After a vote in the House Education Committee on February 11, 2015, regarding parents’ rights to refuse the SBAC assessments, (Link) I had the opportunity to speak with one of the legislators who voted to not allow parents to decide what is in the best interest of their children. I was somewhat befuddled at his reasoning for his vote. As I thought about what I could have said to help him understand that the SBAC is not just a test to measure knowledge, I decided that maybe the following analogy might be appropriate.
You join a group of people that want to build and design an experimental car that will help the whole country get to work more efficiently. You sign agreements to drive this car before the final details of the car are given to you. This basis for this car has been tested before, but has never been successfully built. But that’s ok because they have a new plan to make it work this time. Their plan is so good, they have copyrighted it. This plan is the “silver bullet” of the automotive industry. This car is so different that you spend millions of dollars training people how to drive this new car. The car is field tested, but you are not allowed to see the results of the field test. Shortly before your new car is to be delivered, you find out that parts of the car are not what you thought they were going to be. As it turns out, they had to make up some parts of the car as they went because the original plans that the car was to be based on, were not very clear. They have copyrighted the original plans, so you cannot change the parts of the plan to do not work.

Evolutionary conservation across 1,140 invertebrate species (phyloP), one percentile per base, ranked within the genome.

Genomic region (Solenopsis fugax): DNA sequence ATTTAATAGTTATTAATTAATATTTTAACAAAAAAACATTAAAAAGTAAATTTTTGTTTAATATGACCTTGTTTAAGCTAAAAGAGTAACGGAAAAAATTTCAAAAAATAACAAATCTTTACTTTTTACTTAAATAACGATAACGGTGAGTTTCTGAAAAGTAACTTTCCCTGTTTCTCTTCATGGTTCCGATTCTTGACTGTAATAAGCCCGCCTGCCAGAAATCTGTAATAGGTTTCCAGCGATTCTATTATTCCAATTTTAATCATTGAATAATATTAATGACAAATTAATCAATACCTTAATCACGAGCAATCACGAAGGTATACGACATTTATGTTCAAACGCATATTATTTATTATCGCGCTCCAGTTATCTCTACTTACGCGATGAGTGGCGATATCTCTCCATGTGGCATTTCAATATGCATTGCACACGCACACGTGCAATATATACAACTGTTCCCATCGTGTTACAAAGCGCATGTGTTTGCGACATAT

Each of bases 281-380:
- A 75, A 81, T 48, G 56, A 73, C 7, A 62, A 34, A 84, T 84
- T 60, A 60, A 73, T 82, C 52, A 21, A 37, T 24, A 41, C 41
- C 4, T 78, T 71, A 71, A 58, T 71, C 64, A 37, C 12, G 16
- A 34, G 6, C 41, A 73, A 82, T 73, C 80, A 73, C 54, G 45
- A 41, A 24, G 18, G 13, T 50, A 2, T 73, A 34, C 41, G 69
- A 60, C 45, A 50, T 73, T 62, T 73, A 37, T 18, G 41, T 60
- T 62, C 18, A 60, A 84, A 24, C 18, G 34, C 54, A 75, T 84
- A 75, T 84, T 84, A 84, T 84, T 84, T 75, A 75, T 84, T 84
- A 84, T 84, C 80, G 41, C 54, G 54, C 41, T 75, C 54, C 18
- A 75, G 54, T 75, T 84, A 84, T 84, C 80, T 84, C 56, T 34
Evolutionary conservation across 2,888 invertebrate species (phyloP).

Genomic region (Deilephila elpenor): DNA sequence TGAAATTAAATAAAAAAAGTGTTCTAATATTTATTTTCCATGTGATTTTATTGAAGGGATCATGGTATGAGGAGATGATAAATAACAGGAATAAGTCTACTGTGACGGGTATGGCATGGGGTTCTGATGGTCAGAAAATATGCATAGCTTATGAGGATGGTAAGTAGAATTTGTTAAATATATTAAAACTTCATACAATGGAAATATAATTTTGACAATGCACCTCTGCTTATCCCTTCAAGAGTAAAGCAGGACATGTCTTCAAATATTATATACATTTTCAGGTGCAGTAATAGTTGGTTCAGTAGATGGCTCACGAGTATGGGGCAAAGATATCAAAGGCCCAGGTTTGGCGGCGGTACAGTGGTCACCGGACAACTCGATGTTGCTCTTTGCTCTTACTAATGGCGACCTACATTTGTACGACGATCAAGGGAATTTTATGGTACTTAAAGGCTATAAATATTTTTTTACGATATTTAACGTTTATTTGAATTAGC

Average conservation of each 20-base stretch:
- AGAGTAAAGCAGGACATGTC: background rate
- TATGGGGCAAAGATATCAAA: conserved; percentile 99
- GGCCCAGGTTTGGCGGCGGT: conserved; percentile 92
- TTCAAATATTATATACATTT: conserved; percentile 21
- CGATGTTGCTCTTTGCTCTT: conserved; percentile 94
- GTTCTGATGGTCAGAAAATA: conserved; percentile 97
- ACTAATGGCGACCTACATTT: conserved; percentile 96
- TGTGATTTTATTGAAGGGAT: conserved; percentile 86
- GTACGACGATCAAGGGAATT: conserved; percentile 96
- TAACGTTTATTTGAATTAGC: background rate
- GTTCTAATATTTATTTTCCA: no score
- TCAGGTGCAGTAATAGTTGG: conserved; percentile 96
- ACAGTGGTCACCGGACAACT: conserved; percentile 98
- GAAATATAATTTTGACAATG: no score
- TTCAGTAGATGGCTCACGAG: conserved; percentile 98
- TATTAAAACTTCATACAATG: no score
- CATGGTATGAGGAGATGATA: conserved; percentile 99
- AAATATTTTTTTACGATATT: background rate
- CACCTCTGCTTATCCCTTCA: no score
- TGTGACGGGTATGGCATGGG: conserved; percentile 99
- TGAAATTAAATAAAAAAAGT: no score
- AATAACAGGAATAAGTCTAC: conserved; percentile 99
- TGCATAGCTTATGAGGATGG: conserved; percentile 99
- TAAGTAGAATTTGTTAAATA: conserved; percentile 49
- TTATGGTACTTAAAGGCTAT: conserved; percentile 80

Oh, by the way, the car may not be reliable. But go ahead and drive it now. They will work on that in the future.
That is the Common Core State Standards (CCSS) and the Smarter Balance Assessment Consortium (SBAC). The standards have never been used successfully anywhere in the world before. We are told “if you implement them our way, the standards will raise academic achievement, close the achievement gap, and prepare your children for college and the workforce.” We didn’t even ask for empirical evidence of those statements. There will be a new assessment that will prove that academic achievement is growing and it will help align our children to where they best fit in the workforce needs of the 21st century. You see, K-12 education is no longer about reading, writing and arithmetic. It’s now about workforce development.